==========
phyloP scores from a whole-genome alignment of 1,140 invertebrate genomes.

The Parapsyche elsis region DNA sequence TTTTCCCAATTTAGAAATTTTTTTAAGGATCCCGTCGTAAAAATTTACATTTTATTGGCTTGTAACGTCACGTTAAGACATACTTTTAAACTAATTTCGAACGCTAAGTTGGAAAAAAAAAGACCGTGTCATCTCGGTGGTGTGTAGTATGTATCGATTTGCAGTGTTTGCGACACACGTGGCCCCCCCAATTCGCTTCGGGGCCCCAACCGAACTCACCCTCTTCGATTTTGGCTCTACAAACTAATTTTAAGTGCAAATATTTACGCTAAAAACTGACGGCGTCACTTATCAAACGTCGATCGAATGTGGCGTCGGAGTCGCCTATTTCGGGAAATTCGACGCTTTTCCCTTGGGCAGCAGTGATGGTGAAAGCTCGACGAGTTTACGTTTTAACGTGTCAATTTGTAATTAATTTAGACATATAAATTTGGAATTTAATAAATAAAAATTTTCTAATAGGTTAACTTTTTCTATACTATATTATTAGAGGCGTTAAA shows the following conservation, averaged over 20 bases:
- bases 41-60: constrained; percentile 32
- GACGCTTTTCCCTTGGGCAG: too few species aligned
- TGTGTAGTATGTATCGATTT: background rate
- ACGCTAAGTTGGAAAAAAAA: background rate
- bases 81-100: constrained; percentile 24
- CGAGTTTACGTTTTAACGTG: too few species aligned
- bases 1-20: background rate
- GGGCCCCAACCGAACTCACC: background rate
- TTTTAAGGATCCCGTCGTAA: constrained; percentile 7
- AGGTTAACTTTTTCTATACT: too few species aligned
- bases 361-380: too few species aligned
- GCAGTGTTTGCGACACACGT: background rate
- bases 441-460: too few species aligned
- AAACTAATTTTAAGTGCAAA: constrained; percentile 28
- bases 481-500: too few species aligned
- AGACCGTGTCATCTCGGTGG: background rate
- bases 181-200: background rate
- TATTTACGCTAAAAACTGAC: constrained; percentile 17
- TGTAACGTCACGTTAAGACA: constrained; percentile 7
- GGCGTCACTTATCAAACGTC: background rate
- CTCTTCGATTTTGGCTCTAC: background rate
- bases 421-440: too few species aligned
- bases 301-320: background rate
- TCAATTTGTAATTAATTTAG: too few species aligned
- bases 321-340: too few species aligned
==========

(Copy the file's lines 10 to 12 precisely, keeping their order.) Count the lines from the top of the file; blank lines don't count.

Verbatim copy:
- GGGCCCCAACCGAACTCACC: background rate
- TTTTAAGGATCCCGTCGTAA: constrained; percentile 7
- AGGTTAACTTTTTCTATACT: too few species aligned